That code line is creating and assigning an Acceleration structure using the “Trbvh” builder to a GeometryGroup. That plus a bounding box program per geometric primitive type is all you need.
The acceleration structures (AS) are built during the very first launch, which will also compile the kernel for that entry point. You can trigger these steps alone with a null-sized launch.
If you measured that first launch alone that included the initialization overhead.
When using triangle geometry it’s possible to select a more specialized acceleration structure Trbvh builder by setting buffer name and stride properties on the Acceleration object. That one is faster because it doesn’t need to call into your provided bounding box program per triangle and is also splitting geometry to produce a more efficient AS.
Example code here: [url]optix_advanced_samples/Application.cpp at master · nvpro-samples/optix_advanced_samples · GitHub
Thanks for the response - I’m completely new to using computer visualization (I’m an aerospace engineer more used to Matlab than C++ APIs…) My goal is to use Optix just as a ray-tracer, so I’m not concerned about generating images, etc.
Windows 10 (64bit); Intel i7-6700;
GeForce GTX 970
Display Driver: 416.16
CUDA Toolkit: v9.1
Compiler: Visual Studio 2015 (v140)
Situation: 10k Rays intersecting 100k triangles. Runtime (averaged over 20 cycles) is 0.3 seconds, when I go to the context to run the ray-tracing. (This excludes setting up the context and initializing geometry)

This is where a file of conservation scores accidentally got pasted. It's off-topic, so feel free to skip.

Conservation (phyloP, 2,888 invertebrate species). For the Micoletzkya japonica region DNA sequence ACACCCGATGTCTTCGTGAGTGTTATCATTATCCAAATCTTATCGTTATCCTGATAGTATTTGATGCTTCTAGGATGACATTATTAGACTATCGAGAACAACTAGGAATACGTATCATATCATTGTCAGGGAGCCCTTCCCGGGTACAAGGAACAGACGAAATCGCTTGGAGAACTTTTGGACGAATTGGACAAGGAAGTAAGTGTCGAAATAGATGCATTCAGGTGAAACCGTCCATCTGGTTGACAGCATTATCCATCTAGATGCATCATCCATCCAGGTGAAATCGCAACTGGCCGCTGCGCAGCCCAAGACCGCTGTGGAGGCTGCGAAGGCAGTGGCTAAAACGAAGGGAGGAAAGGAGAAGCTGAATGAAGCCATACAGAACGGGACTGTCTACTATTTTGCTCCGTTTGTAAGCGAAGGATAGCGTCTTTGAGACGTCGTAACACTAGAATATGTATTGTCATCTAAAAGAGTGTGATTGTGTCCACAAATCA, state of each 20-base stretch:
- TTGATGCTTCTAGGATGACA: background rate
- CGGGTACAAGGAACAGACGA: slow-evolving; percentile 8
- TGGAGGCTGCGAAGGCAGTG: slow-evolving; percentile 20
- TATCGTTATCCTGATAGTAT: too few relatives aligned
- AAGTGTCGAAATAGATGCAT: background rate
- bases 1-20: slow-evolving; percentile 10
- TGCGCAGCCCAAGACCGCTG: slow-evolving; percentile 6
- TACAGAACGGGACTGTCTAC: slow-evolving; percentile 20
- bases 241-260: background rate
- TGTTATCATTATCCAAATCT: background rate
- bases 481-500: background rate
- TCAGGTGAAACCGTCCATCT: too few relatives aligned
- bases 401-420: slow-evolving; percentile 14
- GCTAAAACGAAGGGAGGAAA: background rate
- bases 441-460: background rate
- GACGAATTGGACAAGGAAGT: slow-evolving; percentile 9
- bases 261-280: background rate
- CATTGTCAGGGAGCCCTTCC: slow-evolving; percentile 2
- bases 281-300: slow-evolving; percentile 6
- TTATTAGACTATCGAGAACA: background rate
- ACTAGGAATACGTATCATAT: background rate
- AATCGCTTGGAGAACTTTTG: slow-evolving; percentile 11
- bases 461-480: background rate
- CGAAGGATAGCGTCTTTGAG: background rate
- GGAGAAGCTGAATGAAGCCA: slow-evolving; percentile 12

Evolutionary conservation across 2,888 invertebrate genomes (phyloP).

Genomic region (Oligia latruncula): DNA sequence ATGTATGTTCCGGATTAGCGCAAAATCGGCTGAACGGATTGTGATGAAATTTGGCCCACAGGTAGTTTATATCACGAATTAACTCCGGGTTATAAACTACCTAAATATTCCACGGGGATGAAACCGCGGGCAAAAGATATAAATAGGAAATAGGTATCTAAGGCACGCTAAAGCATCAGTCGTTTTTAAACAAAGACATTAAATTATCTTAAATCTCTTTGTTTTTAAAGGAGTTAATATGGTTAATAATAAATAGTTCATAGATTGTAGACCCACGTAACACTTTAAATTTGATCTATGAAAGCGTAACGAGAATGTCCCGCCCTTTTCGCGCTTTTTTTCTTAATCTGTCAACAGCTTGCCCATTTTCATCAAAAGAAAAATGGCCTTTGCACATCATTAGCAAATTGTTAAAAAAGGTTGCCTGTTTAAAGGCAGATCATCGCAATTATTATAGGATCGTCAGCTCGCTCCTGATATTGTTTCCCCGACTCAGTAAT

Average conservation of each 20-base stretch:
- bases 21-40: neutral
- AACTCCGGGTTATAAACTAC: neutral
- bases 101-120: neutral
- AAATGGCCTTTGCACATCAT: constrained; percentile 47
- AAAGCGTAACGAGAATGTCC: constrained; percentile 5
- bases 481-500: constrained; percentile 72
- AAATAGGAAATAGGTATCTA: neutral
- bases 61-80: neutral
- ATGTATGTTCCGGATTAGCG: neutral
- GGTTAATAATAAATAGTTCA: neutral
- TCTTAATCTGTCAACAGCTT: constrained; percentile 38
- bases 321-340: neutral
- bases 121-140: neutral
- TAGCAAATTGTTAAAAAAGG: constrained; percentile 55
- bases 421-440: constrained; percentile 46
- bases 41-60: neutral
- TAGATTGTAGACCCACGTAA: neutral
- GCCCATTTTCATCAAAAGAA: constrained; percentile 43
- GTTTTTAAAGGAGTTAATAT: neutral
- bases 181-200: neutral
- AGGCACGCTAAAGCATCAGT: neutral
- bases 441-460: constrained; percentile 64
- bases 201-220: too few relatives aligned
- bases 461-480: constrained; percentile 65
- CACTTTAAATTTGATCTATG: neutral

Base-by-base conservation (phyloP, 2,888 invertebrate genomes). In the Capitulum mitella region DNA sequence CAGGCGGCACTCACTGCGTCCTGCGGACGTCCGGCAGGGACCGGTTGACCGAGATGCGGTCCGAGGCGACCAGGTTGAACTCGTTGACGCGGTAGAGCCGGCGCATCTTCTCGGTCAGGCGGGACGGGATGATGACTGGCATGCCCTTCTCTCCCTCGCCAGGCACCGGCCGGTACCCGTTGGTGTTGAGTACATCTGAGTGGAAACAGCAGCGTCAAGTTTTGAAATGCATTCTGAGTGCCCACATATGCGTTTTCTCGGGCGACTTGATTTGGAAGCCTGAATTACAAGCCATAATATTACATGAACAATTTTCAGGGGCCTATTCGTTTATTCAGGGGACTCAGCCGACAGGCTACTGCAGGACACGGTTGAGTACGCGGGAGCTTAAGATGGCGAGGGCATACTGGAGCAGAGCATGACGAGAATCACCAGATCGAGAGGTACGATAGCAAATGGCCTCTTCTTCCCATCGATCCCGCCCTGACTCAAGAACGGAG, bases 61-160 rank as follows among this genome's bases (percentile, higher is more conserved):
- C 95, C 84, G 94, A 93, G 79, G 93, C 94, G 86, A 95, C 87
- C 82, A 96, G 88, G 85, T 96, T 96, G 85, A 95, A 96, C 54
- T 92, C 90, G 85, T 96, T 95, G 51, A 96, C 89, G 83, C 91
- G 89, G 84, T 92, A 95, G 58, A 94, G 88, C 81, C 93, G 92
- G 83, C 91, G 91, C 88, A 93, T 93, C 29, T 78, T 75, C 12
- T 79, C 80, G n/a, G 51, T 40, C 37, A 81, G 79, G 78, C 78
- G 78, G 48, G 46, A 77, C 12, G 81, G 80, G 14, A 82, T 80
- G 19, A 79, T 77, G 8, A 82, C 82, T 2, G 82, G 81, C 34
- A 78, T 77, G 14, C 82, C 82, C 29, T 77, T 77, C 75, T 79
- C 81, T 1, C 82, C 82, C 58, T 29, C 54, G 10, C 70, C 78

It likes like the optixRayTracing example doesn’t have a bounding box program per primative, I’ll look at the examples and see what I can do.
I meant to say that you need a bounding box and intersection program per geometric primitive type, here triangles.
Those are set inside the OptiXRaycastingContext.cpp source in the OptiXRaycastingContext() constructor with these calls below and defined inside the OptiXRaycastingContext.cu source.
m_geometry = m_context->createGeometry();
const char *ptx = sutil::getPtxString( SAMPLE_NAME, CUDA_SOURCE );
m_geometry->setIntersectionProgram( m_context->createProgramFromPTXString( ptx, "intersect" ) );
m_geometry->setBoundingBoxProgram( m_context->createProgramFromPTXString( ptx, "bounds" ) );
Note that 10,000 rays per launch is far too few to max out a modern GPU.
If you’re a beginner with OptiX there is my GTC 2018 OptiX introduction presentation which explains some basics about the minimal OptiX scene and program setups, but then quickly goes into path tracing for full global illumination.